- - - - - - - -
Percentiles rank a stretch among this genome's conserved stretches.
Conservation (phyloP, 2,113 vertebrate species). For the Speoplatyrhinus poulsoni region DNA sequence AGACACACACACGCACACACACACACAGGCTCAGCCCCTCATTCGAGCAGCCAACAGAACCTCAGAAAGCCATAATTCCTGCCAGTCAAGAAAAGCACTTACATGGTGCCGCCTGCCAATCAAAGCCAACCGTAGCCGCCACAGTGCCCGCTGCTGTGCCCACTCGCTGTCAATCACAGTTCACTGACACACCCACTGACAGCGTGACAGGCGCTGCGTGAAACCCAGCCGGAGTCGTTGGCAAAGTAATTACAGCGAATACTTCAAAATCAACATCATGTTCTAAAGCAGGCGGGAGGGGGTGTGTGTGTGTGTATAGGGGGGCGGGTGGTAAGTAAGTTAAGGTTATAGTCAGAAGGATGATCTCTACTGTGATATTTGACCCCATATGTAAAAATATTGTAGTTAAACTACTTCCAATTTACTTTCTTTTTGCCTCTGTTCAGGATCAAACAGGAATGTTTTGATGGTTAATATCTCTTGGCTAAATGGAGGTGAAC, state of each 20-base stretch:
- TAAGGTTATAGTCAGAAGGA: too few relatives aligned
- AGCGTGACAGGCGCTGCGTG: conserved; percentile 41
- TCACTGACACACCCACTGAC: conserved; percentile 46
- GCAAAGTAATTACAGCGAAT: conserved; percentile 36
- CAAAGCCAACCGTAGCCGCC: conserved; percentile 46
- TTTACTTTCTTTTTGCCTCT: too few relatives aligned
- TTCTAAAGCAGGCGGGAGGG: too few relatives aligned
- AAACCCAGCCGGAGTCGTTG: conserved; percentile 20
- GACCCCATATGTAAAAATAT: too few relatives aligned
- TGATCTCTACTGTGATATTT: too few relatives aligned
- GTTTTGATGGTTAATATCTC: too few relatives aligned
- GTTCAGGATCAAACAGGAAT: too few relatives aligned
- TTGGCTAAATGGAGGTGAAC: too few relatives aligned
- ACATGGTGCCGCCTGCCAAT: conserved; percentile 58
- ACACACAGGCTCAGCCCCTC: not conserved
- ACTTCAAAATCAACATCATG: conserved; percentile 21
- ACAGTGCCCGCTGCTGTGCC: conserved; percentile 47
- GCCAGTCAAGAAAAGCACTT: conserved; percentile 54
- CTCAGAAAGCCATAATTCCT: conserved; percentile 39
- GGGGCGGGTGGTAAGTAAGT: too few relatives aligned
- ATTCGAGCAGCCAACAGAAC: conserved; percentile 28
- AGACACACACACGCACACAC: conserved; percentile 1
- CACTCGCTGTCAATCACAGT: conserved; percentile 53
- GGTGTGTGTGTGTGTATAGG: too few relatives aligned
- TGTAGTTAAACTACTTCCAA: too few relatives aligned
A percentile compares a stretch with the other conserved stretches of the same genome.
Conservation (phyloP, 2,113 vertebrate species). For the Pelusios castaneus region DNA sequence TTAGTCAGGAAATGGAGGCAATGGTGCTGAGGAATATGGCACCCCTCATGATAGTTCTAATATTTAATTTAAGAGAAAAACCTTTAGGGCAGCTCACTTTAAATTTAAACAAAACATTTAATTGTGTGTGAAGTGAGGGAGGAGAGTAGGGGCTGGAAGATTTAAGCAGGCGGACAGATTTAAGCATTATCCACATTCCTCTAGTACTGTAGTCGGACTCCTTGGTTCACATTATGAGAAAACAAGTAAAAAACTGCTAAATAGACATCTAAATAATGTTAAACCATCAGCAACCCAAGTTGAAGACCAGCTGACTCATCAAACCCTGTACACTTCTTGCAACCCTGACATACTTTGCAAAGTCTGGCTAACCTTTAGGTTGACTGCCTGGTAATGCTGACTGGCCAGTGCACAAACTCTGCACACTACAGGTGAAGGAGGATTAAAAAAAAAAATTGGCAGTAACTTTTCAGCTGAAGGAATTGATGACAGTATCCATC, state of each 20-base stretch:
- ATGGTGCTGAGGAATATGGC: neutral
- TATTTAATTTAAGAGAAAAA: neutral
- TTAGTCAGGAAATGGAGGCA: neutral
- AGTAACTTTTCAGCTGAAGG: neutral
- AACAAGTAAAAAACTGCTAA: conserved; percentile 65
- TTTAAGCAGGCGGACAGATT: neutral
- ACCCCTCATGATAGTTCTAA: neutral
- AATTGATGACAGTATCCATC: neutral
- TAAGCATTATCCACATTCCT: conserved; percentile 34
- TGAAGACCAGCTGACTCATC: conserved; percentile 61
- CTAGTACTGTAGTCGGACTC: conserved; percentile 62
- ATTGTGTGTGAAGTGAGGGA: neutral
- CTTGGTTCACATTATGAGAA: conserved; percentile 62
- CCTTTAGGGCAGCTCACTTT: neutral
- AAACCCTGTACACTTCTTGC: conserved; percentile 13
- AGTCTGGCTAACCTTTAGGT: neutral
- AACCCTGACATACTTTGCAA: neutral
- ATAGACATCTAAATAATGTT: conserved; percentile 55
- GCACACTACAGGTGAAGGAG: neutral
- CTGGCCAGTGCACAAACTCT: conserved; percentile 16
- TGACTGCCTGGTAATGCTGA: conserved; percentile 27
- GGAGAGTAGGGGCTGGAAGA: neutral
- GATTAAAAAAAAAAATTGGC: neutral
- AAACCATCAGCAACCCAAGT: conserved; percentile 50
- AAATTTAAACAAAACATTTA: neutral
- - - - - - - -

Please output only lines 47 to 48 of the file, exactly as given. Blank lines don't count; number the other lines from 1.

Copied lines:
- ATAGACATCTAAATAATGTT: conserved; percentile 55
- GCACACTACAGGTGAAGGAG: neutral